On route to developing a consistent outlook, companies have had to adapt their strategic approach to risk management, taking a more considered view of their capital allocation and being led by the data.
“The ability to demonstrate thoughtfulness and a data, fact and experience-driven approach and eliminate volatility ultimately leads to greater stability,” says Sherif Zakhary, CEO of Aon’s strategy and technology group. “That also enables companies to tell their own compelling story to differentiate themselves from the competition when it comes to securing capacity.”
The insurance sector is heavily regulated and frequently assessed by rating agencies, meaning a conservative approach to managing capital and risk often takes precedence. This dynamic requires insurers to hold a large amount of capital to cover their exposures while trying to get a consistent return on their assets.
To optimise their capital, insurers need to first carefully think about the type of capital they want to use, whether that’s traditional or structured reinsurance, debt or equity. That may include using a vehicle such as a sidecar or a captive. By the same token, they must also be realistic about the capital pools they can access.
The next step is to consider the risks they have to cover and decide how to allocate the capital. Once that capital has been deployed, its performance must be monitored regularly, and adjustments to the placement can be made if necessary.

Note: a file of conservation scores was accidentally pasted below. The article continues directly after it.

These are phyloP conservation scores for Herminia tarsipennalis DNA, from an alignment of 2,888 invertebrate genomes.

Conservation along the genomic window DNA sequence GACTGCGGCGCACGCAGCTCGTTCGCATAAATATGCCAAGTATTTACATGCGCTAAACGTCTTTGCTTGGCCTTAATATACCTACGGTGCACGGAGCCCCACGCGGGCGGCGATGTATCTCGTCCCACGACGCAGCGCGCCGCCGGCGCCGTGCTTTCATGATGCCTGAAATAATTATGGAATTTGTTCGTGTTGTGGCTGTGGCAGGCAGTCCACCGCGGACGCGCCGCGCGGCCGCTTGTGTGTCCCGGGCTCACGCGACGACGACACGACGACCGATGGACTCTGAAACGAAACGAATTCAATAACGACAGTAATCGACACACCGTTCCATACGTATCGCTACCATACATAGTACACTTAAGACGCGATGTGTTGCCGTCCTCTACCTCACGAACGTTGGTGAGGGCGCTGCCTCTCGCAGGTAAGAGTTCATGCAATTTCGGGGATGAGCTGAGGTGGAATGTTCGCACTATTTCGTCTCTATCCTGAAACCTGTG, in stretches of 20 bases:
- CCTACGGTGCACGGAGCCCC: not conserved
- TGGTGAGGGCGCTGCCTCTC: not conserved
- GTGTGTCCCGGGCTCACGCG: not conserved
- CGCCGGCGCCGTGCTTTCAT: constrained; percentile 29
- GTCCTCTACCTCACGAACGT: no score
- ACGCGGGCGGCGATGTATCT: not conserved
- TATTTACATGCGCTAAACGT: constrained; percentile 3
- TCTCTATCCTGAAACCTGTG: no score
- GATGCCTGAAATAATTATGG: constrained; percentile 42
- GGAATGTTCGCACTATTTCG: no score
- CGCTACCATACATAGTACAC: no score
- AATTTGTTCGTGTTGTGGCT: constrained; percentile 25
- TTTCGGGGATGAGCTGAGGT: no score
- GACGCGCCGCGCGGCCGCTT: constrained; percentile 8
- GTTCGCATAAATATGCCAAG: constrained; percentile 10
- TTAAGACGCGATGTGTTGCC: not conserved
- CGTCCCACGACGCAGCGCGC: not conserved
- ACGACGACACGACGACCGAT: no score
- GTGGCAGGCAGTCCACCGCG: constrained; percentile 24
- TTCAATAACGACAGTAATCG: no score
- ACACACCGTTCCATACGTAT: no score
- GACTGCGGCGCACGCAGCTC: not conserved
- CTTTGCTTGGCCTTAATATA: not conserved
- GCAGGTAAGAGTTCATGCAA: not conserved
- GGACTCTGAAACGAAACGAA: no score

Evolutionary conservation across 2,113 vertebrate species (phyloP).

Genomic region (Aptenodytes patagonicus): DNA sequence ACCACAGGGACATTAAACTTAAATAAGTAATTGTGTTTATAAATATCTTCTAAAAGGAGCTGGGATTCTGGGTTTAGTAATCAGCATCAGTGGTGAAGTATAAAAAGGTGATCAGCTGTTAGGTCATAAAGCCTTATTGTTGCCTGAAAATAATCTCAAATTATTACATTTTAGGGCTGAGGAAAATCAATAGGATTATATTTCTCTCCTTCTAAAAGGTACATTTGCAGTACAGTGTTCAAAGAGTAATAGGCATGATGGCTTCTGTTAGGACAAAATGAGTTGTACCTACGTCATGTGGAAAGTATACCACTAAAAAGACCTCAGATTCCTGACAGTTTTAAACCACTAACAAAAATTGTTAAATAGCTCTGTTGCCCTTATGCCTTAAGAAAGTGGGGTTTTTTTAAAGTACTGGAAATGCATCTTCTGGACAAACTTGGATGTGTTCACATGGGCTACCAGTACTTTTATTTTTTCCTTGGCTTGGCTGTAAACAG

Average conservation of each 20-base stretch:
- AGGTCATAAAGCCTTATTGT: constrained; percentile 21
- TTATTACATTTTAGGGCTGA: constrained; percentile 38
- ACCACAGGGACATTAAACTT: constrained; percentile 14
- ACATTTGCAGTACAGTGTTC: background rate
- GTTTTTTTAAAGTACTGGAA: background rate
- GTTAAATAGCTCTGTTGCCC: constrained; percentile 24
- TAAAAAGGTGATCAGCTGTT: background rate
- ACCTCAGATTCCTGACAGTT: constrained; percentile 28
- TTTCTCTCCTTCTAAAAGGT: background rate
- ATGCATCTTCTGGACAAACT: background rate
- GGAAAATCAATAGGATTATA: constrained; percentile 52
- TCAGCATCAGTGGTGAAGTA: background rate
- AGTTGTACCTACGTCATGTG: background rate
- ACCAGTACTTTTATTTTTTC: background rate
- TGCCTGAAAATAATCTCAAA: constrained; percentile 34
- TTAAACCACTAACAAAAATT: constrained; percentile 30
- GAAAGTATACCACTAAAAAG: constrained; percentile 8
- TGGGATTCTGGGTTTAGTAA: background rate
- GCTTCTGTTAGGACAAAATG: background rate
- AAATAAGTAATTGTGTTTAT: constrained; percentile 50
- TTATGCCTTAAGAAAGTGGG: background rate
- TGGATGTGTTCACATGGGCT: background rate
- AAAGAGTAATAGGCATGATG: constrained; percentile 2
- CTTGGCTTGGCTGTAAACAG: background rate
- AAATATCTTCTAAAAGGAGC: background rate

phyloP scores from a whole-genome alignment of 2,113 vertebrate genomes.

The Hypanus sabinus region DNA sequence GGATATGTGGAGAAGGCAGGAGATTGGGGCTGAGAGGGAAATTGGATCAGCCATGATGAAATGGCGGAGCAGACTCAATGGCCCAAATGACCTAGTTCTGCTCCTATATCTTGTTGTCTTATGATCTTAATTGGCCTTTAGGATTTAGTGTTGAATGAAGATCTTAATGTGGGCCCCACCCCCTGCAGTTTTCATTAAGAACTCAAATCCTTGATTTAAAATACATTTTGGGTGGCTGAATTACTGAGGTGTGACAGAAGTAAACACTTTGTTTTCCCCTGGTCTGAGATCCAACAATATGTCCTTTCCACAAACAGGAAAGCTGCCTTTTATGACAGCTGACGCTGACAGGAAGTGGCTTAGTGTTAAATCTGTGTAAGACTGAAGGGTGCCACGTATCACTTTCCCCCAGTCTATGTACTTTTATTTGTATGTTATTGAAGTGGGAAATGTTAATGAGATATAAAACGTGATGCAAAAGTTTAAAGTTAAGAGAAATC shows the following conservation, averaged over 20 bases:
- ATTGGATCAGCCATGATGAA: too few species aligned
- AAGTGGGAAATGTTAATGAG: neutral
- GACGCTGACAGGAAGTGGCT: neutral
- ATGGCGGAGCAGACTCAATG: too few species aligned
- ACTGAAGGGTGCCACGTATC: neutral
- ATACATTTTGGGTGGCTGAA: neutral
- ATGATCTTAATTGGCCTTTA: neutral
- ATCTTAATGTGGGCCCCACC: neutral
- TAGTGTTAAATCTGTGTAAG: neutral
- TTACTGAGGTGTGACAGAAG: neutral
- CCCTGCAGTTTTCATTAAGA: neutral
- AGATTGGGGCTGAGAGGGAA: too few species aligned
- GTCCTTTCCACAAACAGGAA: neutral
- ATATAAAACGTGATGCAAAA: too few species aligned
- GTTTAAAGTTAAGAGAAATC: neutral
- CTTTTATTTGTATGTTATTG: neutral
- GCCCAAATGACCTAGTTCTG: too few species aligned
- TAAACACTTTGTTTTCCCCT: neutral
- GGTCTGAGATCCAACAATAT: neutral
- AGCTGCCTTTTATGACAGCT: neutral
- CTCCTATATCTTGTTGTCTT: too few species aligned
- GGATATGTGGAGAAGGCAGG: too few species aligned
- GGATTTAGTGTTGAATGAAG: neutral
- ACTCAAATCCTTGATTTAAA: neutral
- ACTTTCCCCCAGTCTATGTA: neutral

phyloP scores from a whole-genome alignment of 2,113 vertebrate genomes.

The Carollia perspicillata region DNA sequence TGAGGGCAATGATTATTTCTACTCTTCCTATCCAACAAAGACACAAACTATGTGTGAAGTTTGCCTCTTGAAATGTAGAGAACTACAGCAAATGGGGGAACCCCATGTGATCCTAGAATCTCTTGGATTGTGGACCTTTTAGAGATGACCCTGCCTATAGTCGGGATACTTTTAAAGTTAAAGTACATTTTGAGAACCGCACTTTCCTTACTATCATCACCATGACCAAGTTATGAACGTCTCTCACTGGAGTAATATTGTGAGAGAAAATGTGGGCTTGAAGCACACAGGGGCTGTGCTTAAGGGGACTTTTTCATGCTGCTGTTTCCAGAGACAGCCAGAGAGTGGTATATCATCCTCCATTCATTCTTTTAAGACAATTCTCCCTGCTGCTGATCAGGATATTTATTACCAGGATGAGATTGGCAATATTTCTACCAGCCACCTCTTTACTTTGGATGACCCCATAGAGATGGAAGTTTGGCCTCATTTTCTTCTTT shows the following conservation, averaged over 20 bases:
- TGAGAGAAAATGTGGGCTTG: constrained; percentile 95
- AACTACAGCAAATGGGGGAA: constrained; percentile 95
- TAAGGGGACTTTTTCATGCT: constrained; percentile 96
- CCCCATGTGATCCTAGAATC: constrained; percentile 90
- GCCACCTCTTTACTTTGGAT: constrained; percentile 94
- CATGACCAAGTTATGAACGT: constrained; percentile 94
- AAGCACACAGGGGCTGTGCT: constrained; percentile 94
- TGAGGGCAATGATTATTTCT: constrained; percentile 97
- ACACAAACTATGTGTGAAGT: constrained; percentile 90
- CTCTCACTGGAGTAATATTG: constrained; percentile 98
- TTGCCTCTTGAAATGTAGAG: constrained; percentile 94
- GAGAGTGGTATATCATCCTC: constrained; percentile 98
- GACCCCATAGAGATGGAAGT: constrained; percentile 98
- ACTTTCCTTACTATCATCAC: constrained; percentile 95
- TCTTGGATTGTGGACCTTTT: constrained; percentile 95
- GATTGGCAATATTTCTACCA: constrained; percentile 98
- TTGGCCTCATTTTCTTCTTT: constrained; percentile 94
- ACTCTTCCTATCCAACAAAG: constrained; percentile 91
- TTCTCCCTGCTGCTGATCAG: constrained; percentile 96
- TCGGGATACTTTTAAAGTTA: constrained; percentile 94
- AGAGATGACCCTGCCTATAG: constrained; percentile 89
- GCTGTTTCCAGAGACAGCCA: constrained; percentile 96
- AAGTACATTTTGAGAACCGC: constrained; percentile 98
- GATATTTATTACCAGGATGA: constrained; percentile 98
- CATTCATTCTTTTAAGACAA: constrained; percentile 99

“Companies need to get the right balance between different types of capital if they are using more than one,” says Superczynski. “Then they need to decide how they are going to best align their risks with that capital, which will determine how it is deployed most effectively.”
Most of the capital that is still coming in originates from the legacy market, according to Superczynski. “That market has grown exponentially from $5bn to $20bn in the space of just six years. It represents a huge opportunity for companies seeking capacity,” she says.
As Superczynski sees it, the bottom line is that collaboration, resources and financial analysis solutions will play a critical role in allowing insurers to navigate a complex capital market in 2023. Effectively calculating how much economic and regulatory capital is required in real-time lets organisations make more informed decisions, respond nimbly to market shifts, and take advantage of new opportunities.
“Ultimately, capital is the glue that holds organisations together,” Zakhary says. “So knowing how to deploy it effectively, particularly in these difficult economic times, is paramount to a company’s success.” He concludes with the assertion that understanding the true cost of capital, including the volatility of its returns, is the bedrock for any business to optimise its long-term returns.